March 1, 2024

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Peripheral T cell tolerance: a checkpoint in the life journey of T cells

Peripheral T cell tolerance: a checkpoint in the life journey of T cells

Peripheral T cell tolerance: a checkpoint in the life journey of T cells.  Quiescence is a peripheral tolerance mechanism that can limit the response of naive T cells to strong signals.


Studies in the past 50 years have shown that T lymphocytes have significant diversity in terms of developmental origin, differentiation trajectory, migration and residence mode, effect, cytotoxicity and inhibitory activity. Multiple negative regulation has been found in the development and function of T cells, collectively referred to as “T cell tolerance”.

“Central tolerance” describes the selection mechanism in the differentiation process of thymocytes. These mechanisms shape the cell pool that limits the survival of self-reactive cells. Peripheral tolerance is maintained by a variety of mechanisms that inhibit peripheral T cells from self-antigens. Reaction. Studies have shown that the efficiency of removing autoreactive T cells from the thymus is only about 60-70%, making the peripheral primitive T cell pool contain a large number of low-affinity, autoreactive T cells. These T cells constitute a potential risk of an autoimmune response.

In order to prevent host tissues from being harmed, the fate of these cells is determined by a series of checkpoints. These checkpoints regulate the quality and degree of T cell-mediated immunity, called tolerance checkpoints.

Peripheral T cell tolerance: a checkpoint in the life journey of T cells

In the naive T cell stage, the two internal checkpoints that actively maintain tolerance are quiescence and neglect. In the absence of costimulatory T cell activation, incompetence is the main hallmark of T cells. When T cells are successfully activated to exert their effects, exhaustion and aging can limit excessive inflammation and prevent immunopathology. At each stage of the T cell journey, cell death is a checkpoint that limits clonal expansion and terminates the unrestricted reaction.


Quiescence is a peripheral tolerance mechanism that can limit the response of naive T cells to strong signals. Quiescence is also an active process. It maintains T cells in the G0 phase of the cell cycle, maintains a small cell size, ensures low cell metabolism, and prevents the development of effector functions. Quiescence plays a key role in clone selection, ensuring that most cells that bind to a specific antigen are inhibited, and limiting the expansion of clones to high-affinity clones.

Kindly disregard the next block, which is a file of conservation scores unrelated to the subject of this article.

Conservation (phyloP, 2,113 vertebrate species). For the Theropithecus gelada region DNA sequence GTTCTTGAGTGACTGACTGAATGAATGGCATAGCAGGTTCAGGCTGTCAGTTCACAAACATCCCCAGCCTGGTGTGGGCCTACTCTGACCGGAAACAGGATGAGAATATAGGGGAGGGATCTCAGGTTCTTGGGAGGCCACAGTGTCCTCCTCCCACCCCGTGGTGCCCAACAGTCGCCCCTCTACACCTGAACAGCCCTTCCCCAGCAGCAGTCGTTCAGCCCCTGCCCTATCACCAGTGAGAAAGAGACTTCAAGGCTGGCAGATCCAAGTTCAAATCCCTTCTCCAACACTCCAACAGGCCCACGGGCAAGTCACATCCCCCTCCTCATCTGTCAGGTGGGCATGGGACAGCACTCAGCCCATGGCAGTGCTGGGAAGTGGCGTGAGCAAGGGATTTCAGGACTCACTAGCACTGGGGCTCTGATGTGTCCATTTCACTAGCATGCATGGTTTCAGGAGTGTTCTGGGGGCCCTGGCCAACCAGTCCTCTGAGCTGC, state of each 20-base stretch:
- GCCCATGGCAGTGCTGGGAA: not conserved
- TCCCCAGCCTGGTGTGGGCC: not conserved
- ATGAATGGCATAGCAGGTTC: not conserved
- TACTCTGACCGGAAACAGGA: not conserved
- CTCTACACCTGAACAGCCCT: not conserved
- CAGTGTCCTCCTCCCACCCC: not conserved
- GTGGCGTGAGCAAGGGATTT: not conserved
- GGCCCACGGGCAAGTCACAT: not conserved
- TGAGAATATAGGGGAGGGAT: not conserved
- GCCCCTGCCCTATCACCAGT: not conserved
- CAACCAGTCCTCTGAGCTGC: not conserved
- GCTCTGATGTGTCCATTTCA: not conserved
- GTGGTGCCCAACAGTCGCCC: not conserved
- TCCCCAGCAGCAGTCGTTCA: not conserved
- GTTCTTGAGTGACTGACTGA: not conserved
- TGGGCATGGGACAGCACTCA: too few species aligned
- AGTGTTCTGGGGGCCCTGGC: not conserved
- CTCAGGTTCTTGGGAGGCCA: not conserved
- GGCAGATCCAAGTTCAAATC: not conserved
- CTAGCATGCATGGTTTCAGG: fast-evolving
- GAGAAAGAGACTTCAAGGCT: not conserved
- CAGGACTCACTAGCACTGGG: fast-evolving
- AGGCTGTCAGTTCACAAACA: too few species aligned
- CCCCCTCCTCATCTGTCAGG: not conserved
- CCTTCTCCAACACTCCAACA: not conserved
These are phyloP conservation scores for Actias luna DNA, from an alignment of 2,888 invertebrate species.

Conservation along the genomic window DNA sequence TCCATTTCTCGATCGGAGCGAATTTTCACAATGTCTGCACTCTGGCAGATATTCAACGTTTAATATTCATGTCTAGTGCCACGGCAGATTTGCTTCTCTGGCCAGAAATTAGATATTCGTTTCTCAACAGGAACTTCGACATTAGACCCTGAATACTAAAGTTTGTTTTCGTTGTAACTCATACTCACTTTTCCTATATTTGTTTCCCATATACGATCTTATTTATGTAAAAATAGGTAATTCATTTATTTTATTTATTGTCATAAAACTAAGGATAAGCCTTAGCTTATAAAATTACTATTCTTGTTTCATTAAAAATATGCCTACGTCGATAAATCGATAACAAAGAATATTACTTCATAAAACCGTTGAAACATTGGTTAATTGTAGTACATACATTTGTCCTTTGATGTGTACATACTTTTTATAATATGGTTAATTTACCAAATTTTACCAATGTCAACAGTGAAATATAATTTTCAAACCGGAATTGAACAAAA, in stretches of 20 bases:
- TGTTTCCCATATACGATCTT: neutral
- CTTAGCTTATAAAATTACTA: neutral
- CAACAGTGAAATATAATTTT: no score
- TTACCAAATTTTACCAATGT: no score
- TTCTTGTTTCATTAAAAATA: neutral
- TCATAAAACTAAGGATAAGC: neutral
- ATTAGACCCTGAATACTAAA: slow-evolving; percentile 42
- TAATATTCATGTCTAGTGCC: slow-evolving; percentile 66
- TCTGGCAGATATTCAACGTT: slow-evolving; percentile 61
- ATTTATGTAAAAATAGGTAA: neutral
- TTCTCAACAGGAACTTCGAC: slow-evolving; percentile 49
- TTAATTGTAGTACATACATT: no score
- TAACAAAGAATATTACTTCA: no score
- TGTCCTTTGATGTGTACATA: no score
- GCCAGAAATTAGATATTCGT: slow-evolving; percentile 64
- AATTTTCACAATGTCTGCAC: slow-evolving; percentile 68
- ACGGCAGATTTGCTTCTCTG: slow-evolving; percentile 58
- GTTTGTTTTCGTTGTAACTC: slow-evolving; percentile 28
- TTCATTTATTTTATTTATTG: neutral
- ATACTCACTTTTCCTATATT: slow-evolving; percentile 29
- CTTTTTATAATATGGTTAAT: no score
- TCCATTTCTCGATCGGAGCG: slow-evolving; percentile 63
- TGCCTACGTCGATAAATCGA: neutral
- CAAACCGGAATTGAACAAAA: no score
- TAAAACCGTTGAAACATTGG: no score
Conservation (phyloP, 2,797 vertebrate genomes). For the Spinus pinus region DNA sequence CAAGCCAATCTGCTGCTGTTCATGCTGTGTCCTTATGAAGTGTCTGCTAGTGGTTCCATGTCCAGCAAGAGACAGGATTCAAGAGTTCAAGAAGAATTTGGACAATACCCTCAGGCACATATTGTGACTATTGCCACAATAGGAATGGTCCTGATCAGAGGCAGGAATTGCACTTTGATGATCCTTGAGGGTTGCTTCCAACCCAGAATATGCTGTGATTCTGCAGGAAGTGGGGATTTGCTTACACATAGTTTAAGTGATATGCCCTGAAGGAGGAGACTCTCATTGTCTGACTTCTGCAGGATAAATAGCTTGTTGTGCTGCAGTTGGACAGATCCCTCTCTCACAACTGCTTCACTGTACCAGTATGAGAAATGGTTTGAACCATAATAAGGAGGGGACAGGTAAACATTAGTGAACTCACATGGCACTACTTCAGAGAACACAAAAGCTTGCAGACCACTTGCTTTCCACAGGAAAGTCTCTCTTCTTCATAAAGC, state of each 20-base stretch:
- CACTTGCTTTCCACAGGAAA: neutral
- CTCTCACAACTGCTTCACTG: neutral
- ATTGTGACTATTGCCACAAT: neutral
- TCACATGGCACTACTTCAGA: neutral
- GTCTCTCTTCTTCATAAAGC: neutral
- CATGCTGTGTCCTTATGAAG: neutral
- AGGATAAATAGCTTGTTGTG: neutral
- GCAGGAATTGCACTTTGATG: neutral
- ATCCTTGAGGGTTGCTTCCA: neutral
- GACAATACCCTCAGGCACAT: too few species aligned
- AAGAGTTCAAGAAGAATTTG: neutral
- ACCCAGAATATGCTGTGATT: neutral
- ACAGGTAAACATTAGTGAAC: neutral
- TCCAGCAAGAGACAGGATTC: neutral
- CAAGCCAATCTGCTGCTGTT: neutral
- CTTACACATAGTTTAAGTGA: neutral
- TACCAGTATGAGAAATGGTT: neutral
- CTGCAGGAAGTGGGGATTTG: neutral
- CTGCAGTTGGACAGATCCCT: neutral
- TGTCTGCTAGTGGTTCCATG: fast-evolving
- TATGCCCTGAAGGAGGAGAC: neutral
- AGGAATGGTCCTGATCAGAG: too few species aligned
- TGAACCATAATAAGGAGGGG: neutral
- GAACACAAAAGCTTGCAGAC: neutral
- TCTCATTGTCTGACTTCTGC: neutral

Many molecular effectors involved in T cell quiescence have been identified, and they control a series of different biological pathways. TGFβ-1 and TOB1 are two effectors of the transforming growth factor-β superfamily. They down-regulate the production of IL-2 and the activation of T cells through the downstream signal transmission of SMAD.

Quiescent T cells highly express the DNA binding protein KLF2, making it a marker of T cell quiescence. KLF2 partly inhibits the transcription factor MYC and influences the cell cycle progression through p21, maintaining T cell quiescence. The expression of KLF2 is induced and maintained by the transcription factor FOXO1, which has a recognized role in maintaining T cell quiescence.

In addition, the expression of the inhibitory checkpoint receptor VISTA seems to be essential for the maintenance of quiescent state of primitive T cells. Studies have shown that the level of important quiescent effector molecules expressed by VISTA-T cells, such as KLF2, BTG1 and BTG2, is reduced.


Neglect is another tolerance checkpoint at the naive T cell stage that has been observed in multiple systems, but its mechanism is still unclear. Simply put, despite the presence of specific autoantigens, autoreactive T cells may fail to activate and cause autoimmune diseases. These T cells are still in a naive, reactive state.

Mechanisms for controlling neglect can include internal and external mechanisms. The intrinsic mechanism includes the affinity of TCR to antigen, where the affinity of TCR is too low to cause a T cell response. Extrinsic mechanisms may include lack of T cell stimulation due to low antigen density and/or restricted antigen recognition due to their anatomical location.